Fungus Control in Montgomery, AL
Moisture can provide an environment for fungus and other insects to thrive in, all while damaging your home. Moisture and fungus can affect not only your flooring system, but can your entire home. Fungus causes as much if not more damage than termites each year.
It is important to have your home inspected to make sure you have no current fungus issues and that you have a proper moisture barrier in place to prevent fungus.
Contact us today for a FREE inspection.
Decay fungi can cause severe structural damage to any wood member, even wood species such as redwood and cedar. All that is needed is a source of water in contact with the wood. Decay will occur in untreated wood in direct contact with ground, cement or concrete, or exposed to a source of moisture such as rain seepage, plumbing leaks or condensation. Wood kept dry will never decay!
Brown rot fungi feed on the wood’s cellulose, a component of the wood’s cell wall, leaving a brown residue of lignin, the substance which holds the cells together. Infested wood may be greatly weakened, even before decay can be seen. Advanced infestations of brown rot are evidenced by wood more brown in color than normal, tending to crack across the grain. When dried, wood previously infested will turn to powder when crushed. Often, old infestations of brown rot which have dried out are labeled as “dry rot.” This is really a deceiving term since wood will not decay when dry.
When white rot attacks wood, it breaks down both the lignin and cellulose causing the wood to lose its color and appear whiter than normal. Wood affected by white rot normally does not crack across the grain and will only shrink and collapse when severely degraded. Infested wood will gradually lose its strength and become spongy to the touch.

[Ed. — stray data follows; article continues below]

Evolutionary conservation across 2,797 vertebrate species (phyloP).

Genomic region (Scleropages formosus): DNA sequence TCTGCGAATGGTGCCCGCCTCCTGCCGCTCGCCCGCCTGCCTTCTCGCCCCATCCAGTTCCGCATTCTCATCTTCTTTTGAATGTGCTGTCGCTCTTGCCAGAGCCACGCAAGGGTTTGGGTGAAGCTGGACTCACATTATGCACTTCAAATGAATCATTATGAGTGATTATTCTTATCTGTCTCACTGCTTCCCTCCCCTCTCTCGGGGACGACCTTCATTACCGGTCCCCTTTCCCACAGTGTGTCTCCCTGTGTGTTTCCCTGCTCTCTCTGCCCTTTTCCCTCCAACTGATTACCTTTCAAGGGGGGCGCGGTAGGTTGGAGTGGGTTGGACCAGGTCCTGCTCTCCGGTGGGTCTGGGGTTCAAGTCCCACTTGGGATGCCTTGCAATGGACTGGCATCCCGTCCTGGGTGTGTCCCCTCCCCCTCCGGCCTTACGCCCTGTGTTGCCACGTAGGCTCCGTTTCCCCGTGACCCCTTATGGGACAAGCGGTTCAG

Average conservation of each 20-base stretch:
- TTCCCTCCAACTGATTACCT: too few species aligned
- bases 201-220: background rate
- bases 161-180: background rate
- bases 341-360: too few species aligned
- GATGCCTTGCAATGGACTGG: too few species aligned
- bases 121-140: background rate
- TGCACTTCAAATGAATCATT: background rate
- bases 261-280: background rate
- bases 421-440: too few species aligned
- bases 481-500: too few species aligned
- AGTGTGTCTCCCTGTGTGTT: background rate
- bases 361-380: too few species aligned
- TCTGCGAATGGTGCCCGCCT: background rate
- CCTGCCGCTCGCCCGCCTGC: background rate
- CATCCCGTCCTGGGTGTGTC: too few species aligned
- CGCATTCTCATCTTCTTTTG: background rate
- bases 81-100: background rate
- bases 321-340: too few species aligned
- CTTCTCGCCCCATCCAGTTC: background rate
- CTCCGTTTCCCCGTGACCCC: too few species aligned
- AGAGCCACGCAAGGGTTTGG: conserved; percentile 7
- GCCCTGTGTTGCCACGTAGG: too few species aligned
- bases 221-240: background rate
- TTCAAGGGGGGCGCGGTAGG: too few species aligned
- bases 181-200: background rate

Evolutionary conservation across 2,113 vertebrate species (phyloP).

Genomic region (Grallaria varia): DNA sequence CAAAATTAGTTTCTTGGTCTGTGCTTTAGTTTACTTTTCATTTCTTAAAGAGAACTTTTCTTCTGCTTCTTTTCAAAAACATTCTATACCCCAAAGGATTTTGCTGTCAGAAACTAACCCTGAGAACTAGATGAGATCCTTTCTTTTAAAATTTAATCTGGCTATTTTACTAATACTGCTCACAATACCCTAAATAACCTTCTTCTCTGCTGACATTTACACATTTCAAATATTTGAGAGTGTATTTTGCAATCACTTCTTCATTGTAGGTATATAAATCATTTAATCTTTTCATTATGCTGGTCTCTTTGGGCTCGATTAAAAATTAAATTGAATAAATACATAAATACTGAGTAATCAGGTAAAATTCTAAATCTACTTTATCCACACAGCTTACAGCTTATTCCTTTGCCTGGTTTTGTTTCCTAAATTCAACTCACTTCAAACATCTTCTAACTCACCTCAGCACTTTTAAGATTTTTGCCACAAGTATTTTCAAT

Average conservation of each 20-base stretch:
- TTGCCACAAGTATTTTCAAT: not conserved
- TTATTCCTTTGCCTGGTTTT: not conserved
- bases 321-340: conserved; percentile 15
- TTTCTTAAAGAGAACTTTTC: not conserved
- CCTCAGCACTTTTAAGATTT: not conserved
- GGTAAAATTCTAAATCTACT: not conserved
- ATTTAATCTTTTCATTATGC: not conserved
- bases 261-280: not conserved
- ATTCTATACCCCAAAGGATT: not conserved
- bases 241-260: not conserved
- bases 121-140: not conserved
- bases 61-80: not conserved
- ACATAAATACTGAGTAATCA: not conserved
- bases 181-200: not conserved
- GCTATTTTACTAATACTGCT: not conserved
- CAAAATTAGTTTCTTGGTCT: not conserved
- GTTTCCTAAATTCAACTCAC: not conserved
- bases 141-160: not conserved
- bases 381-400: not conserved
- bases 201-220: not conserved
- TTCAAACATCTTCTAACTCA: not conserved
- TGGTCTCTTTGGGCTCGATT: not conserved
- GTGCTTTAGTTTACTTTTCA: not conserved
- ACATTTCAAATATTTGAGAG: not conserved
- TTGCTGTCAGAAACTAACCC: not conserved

Most decay fungi are unable to conduct water very far and can only attack moist wood. However, Poria incrassata, called dry rot or the water-conducting fungus, will decay wood which would not be attacked by typical decay fungi. Poria infested wood is often mistakenly identified as subterranean termite damage. This type of fungus can transport water for several feet through large root-like structures called rhizomorphs. Once established, it can quickly spread through a building and destroy large areas of flooring and walls in as little as a year or two.
Typically, infestations of Poria begin in dirt filled porches, damp crawl spaces and basements where wood is in contact with the soil. They also begin in moist concrete or damp bricks. At first, yellowish mycelial fans grow over the surface of joists and sub-floors, or in protected areas. Irregular root-like rhizomorphs may appear on foundations, framing, sub flooring and other moist areas. the rhizomorphs are dirty white when young but turn brown to black with age. They are typically 1/4 to 1/2 inch wide, but can be an inch or more in diameter in old infestations. they are often hidden in concrete, masonry or behind wood structures. Fruiting bodies do not always form, but when they do they are found on well rotted wood and are flat, up to 1/2 inch thick, and pale olive-gray with a dirty white/yellow rim when young. With age they become dry and turn brown to black. The under surface is covered with small pores.
When Poria infested wood dries it usually shrinks and cracks across the such cracks or depressed areas in painted woodwork may be the first evidence of a Poria infestation. The best tool for discovering a Poria infestation is a moisture meter. If wood has a moisture content above 40% and there is no apparent source of water, you are probably confronting Poria incrassata or an infestation of subterranean termites. In either case the wood should be treated as soon as possible.